Revisiting Municipal Bonds

February/09/2011 16:26PM
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Here is a reprise of the 12-9-11 blog on municipal bonds.

Why Is the Smart Money Dumping Municipal Bonds?

December 9th, 2010

Billions are flooding out of municipal bonds in the last few weeks. What does the smart money know that we don’t know?

Not being a smart money guy, I can only speculate. My guess is they know the cities that issue the bonds are in trouble. A friend tells me the Lansing(MI) school district is $11 million short on budget for next year? Where do they come up with the money? The Feds have gone on record that they are done bailing out states and cities. No help there. They can’t raise property taxes or they will be run out of town as real estate value keep dropping and appraised evaluations drop with them. They can’t borrow the money, the state is broke too. The only option is to cut expenses.

The money boys expect cities to start defaulting on munis. They see a domino effect. One goes, then more go and so on. Plus they see cities will need to raise interest rates on munis to raise money. That makes the present bonds harder to sell. Rates are already going up on treasury bills.

The burden of pensions that are underfunded for public municipal workers, lower revenues coming in ,and no help from the state or federal government is too much. Cities are bad risks. Bonds issued by cities are bad risks. The big boys who study this and project into the future are predicting bad times ahead for cities. They are getting out of municipal bonds while they still have value.

This is just simple math. When you can no longer lay off teachers, firemen, policemen, and public workers and still can’t pay the interest on your debt, you are broke.


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Here is a comment from a regular reader.

You wrote “Plus they see cities will need to raise interest rates on munis to raise money.” If interest rates rise on munis (or any other bond, for that matter), then the issuer either gets less money at issuance or pays out more in interest. Raising interest rates on bonds would cost municipalities MORE money, it will not raise money for them.

I think I might rather get my muni news from more credible sources, like say Bloomberg News -> I wouldn’t call a 1/2 of 1% decline in muni holdings a “flood”. And the reasons given in this article have more to do with a shift back into stocks due to the slightly improving economy than your reasoning.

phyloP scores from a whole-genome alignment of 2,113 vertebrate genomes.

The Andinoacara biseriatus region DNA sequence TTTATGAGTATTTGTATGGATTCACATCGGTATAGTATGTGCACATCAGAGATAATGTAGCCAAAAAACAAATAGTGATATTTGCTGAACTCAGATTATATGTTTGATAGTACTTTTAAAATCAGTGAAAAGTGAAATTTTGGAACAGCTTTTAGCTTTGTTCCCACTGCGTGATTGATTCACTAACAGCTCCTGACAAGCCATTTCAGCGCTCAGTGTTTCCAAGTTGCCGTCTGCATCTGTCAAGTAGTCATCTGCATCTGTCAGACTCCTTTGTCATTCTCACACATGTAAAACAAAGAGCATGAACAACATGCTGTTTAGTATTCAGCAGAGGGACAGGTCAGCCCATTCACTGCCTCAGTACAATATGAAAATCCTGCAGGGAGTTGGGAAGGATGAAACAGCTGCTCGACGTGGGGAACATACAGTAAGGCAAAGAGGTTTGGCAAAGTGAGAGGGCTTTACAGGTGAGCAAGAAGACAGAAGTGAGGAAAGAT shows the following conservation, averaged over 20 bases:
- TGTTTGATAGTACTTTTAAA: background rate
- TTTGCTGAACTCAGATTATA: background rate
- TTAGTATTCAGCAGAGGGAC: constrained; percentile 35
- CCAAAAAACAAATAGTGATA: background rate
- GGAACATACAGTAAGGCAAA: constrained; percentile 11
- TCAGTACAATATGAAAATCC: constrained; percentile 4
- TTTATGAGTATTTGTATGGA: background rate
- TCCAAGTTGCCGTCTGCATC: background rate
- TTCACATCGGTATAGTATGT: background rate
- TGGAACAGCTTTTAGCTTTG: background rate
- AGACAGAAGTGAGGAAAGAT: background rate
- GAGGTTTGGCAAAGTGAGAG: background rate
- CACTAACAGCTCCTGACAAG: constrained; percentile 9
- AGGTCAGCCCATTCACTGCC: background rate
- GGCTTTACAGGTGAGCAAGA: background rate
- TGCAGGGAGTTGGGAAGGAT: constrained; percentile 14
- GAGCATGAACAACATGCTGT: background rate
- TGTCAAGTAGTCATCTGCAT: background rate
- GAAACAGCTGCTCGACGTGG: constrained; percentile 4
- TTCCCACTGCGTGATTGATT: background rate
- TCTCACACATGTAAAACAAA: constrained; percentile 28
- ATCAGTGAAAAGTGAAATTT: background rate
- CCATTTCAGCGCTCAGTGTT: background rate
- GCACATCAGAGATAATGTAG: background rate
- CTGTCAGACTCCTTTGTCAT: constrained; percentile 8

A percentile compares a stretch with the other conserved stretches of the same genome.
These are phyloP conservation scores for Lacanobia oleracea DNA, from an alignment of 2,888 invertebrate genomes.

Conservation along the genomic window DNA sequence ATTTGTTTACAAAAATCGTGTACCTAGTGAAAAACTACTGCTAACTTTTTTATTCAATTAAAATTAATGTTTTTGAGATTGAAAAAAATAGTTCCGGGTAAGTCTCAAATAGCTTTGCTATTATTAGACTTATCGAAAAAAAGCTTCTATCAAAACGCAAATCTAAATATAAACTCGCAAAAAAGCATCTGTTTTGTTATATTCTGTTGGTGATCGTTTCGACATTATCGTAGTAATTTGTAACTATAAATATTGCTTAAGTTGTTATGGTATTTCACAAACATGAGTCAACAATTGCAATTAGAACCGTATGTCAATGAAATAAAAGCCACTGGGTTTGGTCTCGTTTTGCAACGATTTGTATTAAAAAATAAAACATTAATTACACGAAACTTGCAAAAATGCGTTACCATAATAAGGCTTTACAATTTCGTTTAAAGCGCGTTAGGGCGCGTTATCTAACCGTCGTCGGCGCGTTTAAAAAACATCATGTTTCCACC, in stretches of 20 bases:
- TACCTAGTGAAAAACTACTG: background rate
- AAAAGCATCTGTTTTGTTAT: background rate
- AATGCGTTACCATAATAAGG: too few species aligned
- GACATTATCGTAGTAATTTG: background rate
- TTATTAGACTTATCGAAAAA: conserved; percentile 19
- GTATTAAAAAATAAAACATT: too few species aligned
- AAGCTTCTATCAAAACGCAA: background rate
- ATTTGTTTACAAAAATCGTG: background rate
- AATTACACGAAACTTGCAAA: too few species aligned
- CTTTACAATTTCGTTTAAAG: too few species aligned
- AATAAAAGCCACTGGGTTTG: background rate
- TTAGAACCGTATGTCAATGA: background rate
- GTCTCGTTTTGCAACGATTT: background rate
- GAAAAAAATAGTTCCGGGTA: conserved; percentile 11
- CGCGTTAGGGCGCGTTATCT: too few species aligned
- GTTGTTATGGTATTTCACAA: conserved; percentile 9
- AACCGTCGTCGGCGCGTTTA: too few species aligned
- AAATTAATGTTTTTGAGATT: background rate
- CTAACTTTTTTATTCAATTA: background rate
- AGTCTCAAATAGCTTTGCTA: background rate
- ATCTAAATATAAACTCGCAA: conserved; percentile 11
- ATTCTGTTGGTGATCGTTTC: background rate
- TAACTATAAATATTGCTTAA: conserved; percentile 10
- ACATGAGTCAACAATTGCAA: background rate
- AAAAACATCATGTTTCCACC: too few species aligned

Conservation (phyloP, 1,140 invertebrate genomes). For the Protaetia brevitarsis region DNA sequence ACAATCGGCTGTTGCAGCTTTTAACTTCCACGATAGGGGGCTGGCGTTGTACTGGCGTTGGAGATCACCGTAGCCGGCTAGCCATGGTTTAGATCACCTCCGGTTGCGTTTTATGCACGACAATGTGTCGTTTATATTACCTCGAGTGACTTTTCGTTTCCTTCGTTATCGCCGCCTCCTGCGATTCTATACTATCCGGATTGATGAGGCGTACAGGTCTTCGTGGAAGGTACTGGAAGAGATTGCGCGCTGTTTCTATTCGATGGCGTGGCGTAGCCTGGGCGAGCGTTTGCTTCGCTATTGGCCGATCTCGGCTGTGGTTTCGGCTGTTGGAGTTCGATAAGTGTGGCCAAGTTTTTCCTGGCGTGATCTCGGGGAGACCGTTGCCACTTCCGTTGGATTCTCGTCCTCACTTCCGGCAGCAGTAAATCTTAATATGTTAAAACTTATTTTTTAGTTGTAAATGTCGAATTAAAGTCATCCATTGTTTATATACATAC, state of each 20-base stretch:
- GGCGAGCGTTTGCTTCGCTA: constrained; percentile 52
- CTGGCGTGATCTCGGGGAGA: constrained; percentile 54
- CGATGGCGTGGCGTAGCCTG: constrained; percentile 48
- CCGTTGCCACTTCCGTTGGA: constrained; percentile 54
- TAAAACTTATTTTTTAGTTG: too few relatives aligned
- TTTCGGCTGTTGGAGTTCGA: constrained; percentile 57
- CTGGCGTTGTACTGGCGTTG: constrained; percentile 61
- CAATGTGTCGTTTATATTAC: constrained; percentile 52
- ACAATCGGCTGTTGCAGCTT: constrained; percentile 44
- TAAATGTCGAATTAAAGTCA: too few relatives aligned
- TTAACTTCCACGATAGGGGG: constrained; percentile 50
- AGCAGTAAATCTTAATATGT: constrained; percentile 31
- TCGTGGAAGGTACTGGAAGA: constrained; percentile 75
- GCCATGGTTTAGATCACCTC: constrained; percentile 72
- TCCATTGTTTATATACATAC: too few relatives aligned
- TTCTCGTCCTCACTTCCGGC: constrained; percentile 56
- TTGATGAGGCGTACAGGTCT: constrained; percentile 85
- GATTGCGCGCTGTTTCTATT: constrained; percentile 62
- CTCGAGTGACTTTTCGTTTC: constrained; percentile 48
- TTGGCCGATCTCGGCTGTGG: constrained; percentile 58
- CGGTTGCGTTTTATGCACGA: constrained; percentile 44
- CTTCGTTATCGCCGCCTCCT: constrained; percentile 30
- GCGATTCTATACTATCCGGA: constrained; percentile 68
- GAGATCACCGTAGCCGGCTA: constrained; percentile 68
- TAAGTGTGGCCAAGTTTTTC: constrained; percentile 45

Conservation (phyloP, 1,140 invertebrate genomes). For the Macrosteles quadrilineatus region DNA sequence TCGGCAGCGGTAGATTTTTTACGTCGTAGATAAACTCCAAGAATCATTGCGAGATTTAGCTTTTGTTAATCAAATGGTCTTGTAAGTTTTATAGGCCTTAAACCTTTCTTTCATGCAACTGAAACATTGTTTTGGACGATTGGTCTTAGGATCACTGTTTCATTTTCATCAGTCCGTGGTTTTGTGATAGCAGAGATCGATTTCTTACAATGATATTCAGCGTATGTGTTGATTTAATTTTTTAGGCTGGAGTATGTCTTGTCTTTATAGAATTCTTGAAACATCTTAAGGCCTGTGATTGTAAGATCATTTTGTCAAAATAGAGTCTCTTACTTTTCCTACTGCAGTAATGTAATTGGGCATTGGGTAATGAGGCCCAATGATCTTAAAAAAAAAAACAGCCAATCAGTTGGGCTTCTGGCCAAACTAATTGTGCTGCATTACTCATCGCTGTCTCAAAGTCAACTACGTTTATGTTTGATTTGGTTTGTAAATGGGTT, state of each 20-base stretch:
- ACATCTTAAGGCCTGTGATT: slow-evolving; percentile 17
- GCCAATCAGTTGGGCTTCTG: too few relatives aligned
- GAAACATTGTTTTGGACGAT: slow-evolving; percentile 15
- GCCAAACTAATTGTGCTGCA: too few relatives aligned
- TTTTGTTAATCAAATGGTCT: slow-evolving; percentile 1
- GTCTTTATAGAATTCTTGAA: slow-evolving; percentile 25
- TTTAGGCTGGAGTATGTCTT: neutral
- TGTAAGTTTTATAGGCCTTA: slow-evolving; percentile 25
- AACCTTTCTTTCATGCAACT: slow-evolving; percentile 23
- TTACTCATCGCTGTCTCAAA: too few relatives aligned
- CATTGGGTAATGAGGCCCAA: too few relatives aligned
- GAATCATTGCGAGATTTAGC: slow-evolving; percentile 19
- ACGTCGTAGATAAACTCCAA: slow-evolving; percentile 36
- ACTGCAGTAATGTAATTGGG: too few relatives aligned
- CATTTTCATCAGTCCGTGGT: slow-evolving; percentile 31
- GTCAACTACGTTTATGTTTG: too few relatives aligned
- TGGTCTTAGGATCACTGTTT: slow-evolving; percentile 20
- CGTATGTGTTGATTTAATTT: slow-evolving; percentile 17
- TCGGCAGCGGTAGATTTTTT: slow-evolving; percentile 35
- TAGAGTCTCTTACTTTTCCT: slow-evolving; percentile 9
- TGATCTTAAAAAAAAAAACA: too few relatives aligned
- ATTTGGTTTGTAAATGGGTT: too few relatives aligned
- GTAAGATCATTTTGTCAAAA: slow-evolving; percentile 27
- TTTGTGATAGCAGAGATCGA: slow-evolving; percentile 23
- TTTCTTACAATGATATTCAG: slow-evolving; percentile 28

You should probably stay out of the speculation business.
Chris Johnson


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Here  is the most recent data.
Since November, $34 billion has been withdrawn from muni funds. This is due to worries about sate and local finances. These worries have obviously intensified. The  1/2 of 1% Mr. Johnson referred  to is now 3% and counting.
Obviously, investors still see state and municipal debt, spending, revenue shortfalls, and entitlement commitment deficits as a concern.  Each week the outflows have continued. 
This is not an investment advice blog, but on occasion political perspective and investment decisions collide. Mr. Johnson, as most liberals do, supports bigger government, government spending, and believes there is no repercussions from these actions. Seems municipal bond investors are not all liberals. Nor, readers of Bloomberg.  
Comment: Doug Gordon:

I’ve witnessed what you are saying first hand here in the great state of “Tax”achusetts. The state income tax rate here is essentially 6%, except if you are rich enough to not spend every dime you have trying to live here, you must be rich enough to have some of your wealth re-distributed for the common good, so the tax rate on income earned on investments is 12%. (Fine plan to encourage people to not be a burden on society in their old age, I’m sure it really encourages saving and investement, but I digress).

Now, out state motto is “We were going broke with Romneycare (universal health care) before all the rest of you were going broke with Obamacare”

To escape some small portion of the investment tax, I hold shares in a Mass tax free municipal bond fund. Adjusting for dividends, etc. shares peaked last year on September 2. Since then until yesterday, the fund has lost 8% of its value, which is over 2 times the usual return from the bond interest.

Seems to me your point is valid, and the trends will continue until bankrupt governments everywhere stop paying and ridiculously gamed pension systems are “reformed”.

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